FOR IMMEDIATE RELEASE
Contact: Jana Goldman
What's it like to ride in a plane during a hurricane? Why do scientists follow tornadoes? What do all those buoys out in the Pacific Ocean really tell us about climate? How do forecasters know when bad weather is coming?
Thousands of schoolchildren and other viewers of the educational show "Live From the Storm" will have those questions and more answered March 7 and April 11. The show will be broadcast on many Public Broadcasting Stations nationwide.
Ninth in the continuing "Passport to Knowledge" series, the show was produced with support from three offices of the National Oceanic and Atmospheric Administration: the Office of Oceanic and Atmospheric Research; the National Environmental Satellite, Data, and Information Service; and the National Weather Service. The National Aeronautic and Space Administration also is participating. The Office of Marine and Aviation Operations assisted by arranging for flights into Hurricane Dennis.
Realizing that the United States may just
have the wildest weather on earth, the "Live From the Storm"
team focused on hurricanes,
El Niño/La Niña,
As he did in the 1999 "Live From the Sun" broadcast, which featured NOAA's Space Environment Center in Boulder, Colo., Haines-Stiles will serve as the on-camera guide as the show goes from satellite to ship to plane to laboratory.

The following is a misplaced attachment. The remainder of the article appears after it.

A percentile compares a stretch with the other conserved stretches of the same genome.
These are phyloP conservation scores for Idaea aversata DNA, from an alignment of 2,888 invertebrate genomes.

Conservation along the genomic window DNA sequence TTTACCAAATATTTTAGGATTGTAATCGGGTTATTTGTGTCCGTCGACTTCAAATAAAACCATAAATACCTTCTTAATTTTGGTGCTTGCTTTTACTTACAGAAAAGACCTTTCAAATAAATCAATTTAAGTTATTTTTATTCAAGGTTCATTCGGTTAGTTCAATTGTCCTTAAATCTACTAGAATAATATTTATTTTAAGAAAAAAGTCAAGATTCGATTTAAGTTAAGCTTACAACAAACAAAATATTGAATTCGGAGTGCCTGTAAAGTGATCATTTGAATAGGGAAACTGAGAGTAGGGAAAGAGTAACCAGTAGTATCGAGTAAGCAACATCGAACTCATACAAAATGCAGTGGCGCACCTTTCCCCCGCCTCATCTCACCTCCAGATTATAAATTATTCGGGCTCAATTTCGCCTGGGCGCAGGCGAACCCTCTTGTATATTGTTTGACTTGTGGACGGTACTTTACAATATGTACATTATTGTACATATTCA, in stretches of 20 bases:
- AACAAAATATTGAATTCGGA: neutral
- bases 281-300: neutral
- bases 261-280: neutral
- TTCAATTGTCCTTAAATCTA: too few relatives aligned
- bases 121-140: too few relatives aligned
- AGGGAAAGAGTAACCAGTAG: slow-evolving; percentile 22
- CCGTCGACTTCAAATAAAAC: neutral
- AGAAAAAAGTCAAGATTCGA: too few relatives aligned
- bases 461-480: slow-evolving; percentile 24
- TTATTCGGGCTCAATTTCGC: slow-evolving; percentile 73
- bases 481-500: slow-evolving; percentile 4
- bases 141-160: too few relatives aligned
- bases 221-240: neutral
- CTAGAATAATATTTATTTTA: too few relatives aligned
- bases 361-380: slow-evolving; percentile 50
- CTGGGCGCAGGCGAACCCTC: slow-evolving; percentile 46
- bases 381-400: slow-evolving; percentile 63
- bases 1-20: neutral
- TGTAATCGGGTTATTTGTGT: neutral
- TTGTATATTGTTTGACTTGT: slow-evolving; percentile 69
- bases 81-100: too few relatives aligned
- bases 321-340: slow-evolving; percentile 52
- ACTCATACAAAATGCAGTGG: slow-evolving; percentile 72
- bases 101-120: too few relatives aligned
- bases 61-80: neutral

During the March 7 segment, entitled "The
Who, What, When, Where, and Why of Weather," viewers will
fly with NOAA through
a hurricane, sail across the Pacific to take the ocean's
temperature, see how and why researchers chase tornadoes (safely!),
and why weather appears when and where it does. The segment visits
the National Hurricane Center
in Miami, Fla., for a first-hand look at how tropical storms
are identified and monitored and when and how warnings are issued.
The show connects research with science
concepts through a 64-page teachers guide which will is available
online at no cost at: http://www.passporttoknowledge.com/ptk_storm.html